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"A Season in Hell"
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Phil Thompson
"Order in the chaos"
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Monday, 14 December, 1998, 11:43 GMT
Listening to geometry
Nature's music?
Nature's music?
A British composer has produced what has been called the 'theme tune of the Universe' - a piece of music composed by mother nature herself. Our science editor Dr David Whitehouse reports:

There is something instantly recognisable in Phil Thompson's music, which is surprising as it has come straight from mathematics.

A fractal image
A fractal image
He has taken images of fractals and translated them into music.

Fractals are geometric shapes that look the same under any level of magnification. A small section of a fractal image is a copy of the whole image.

"When I first heard it, I was slightly scared," said Mr Thompson. "What was coming out of the loudspeakers was not noise, it was recognisable music."

Mathematical experts are impressed. Ian Stewart, Professor of Mathematics at Warwick University, said: "What amazes me with this kind of music is that it sounds much better than you would expect.

"Music has a certain structure, which our minds seem to like. You need theme and variation. By coincidence, or perhaps not, the mathematics of fractals is just like that."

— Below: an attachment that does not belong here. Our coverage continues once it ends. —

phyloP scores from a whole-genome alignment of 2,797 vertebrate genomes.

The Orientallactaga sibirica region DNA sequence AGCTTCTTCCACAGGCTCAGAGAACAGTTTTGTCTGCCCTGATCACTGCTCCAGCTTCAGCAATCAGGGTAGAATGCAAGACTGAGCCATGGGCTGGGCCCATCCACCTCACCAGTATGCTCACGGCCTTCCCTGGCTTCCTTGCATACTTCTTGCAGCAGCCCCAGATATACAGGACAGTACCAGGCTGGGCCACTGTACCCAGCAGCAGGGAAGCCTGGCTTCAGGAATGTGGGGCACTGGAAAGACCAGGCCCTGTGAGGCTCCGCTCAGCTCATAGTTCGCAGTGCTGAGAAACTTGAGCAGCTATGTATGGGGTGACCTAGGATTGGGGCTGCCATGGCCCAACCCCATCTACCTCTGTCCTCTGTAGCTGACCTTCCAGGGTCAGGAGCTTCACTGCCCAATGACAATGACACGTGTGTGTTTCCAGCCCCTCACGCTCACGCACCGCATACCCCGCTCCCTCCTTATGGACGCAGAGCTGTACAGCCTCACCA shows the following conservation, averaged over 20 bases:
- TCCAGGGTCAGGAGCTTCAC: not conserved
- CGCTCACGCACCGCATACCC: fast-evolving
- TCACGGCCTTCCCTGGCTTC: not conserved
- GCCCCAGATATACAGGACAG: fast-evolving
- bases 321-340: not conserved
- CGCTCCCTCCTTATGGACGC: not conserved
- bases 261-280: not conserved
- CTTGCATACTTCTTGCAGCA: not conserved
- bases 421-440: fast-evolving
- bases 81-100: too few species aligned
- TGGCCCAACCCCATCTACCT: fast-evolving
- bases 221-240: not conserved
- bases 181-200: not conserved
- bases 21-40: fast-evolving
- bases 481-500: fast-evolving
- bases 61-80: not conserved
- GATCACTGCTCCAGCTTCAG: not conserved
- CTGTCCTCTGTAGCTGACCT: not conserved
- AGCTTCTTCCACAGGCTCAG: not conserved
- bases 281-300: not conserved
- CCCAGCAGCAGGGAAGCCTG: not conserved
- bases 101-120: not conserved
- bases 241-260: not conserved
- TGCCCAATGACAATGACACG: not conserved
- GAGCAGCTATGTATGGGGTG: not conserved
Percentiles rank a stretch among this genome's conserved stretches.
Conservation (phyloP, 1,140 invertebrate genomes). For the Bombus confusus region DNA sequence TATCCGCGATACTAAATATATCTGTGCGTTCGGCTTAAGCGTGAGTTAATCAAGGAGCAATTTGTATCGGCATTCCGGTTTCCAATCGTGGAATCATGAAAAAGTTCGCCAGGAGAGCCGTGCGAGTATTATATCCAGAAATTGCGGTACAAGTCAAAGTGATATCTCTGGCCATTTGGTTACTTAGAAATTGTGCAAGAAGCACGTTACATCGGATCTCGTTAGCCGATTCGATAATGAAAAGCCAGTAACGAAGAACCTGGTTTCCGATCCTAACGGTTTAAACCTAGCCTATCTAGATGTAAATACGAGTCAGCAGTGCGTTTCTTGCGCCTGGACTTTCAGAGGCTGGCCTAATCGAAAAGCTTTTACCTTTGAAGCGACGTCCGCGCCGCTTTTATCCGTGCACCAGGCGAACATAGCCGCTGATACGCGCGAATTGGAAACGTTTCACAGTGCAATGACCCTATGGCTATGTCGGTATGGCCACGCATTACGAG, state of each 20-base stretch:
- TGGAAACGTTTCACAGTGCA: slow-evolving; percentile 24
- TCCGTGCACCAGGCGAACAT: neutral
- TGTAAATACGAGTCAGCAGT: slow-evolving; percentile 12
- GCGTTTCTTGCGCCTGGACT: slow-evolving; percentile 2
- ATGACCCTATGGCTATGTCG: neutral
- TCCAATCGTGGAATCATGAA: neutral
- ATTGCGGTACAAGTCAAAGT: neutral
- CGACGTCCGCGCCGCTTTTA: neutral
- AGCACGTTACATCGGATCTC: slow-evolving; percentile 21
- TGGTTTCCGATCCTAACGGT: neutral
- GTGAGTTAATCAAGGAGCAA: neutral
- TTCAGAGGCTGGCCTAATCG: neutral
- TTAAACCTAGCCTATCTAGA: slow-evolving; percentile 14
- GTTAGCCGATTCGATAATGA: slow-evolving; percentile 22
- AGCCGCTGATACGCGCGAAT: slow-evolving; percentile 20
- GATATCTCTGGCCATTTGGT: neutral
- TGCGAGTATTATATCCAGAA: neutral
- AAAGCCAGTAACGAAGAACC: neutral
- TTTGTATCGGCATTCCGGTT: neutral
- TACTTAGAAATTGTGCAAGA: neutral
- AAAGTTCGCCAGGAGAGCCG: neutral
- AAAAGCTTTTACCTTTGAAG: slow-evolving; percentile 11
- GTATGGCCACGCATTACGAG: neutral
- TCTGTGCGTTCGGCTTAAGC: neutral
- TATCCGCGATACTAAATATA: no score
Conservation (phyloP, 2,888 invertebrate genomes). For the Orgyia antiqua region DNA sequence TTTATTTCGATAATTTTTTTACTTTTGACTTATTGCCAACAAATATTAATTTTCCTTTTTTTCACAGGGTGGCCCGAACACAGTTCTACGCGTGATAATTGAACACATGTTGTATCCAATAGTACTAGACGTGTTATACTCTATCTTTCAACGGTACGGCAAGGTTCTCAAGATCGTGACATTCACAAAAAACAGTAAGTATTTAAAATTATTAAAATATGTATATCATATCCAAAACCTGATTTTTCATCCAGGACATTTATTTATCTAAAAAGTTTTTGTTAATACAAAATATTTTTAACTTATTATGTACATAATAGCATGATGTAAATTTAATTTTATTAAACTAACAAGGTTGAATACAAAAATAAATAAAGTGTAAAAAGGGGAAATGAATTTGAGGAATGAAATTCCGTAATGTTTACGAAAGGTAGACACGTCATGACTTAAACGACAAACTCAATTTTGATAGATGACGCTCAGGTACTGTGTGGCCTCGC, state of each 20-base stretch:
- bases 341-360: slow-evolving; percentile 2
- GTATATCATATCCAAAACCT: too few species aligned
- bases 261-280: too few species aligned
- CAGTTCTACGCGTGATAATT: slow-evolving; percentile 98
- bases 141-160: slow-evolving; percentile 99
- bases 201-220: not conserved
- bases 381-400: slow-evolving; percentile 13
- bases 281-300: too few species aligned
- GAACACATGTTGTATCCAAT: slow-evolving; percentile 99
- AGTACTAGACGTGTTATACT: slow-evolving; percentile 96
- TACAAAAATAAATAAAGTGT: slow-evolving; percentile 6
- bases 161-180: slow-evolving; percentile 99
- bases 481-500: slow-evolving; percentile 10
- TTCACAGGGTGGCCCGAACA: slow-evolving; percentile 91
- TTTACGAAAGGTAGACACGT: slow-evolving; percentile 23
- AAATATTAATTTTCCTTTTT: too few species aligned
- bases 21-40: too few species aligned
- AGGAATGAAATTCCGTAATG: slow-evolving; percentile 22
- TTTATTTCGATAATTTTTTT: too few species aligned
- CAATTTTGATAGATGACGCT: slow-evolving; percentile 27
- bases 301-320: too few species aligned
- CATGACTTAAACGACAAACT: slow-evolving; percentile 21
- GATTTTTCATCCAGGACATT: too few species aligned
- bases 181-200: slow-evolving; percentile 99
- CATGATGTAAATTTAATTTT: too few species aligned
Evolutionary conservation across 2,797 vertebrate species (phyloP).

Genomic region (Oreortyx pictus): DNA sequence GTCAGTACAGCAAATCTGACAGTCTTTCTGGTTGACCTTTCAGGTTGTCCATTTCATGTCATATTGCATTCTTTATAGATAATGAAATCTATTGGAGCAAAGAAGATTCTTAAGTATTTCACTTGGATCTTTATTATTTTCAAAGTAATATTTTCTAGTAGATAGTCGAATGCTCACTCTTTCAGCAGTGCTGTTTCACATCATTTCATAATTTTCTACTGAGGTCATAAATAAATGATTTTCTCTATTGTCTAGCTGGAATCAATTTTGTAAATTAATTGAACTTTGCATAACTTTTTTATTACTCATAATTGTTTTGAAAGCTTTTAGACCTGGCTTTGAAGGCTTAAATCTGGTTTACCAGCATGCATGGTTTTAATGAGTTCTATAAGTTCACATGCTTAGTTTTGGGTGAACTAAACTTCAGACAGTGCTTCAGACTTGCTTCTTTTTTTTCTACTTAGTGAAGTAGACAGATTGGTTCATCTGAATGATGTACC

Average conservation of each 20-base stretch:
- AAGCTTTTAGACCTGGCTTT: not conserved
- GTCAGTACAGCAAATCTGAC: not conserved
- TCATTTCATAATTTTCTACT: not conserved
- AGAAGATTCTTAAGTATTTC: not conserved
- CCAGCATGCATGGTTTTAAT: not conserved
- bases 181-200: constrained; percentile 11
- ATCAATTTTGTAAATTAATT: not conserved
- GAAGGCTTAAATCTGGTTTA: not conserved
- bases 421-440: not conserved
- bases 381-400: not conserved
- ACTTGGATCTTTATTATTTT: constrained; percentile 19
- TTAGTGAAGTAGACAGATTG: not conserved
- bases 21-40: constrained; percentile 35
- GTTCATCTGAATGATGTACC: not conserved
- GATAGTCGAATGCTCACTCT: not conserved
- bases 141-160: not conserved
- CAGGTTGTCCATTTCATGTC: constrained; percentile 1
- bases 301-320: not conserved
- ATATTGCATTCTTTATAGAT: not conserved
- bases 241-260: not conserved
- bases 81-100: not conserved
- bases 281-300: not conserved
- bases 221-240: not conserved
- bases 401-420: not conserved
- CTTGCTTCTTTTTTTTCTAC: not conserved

With his work on fractals in the 1970s, mathematician Benoit Mandelbrot created a new branch of science and a new scientific icon for our age.

The strangely psychedelic images of fractals, one version of which bears his name, have become a symbol of the profound mystery of numbers and the strangeness of order emerging from chaos.

The Mandelbrot set
The Mandelbrot set
Fractals are everywhere. Most of the objects we encounter in our daily lives are fractal.

A mountain and its rocks are fractal, each rock when magnified looks like a tiny mountain. Such structures within structure are the hallmark of fractals.

Clouds are not spheres but fractals, coastlines are not smooth but fractal.

They are to be found in the timing of our heartbeats and the falling of a snowflake. Even the distribution of galaxies throughout space is fractal.

The Mandelbrot set does not just produce beautiful pictures, it has also produced a new branch of music. A number of composers have shown interest in the musical application of fractals.

Phil Thompson has turned the Mandelbrot set into a composition he has called 'A Season in Hell'.

There has always been some mathematics in music. Bach in his Toccata and Fugue in E Minor moves a trio of notes up and down on the staff in such a symmetrical way that you could take one trio of notes and lay it perfectly over another.

But fractal music is different, some say it touches something deeper within us than note symmetries on the page.

Throughout our evolution we have been surrounded by fractals in the form of the noise of a waterfall, the rustle of undergrowth and the sounds of our own bodies.

Because of this, some scientists say we react to them at a deep level. Perhaps that explains the sense of recognition we feel when we listen to fractal music?

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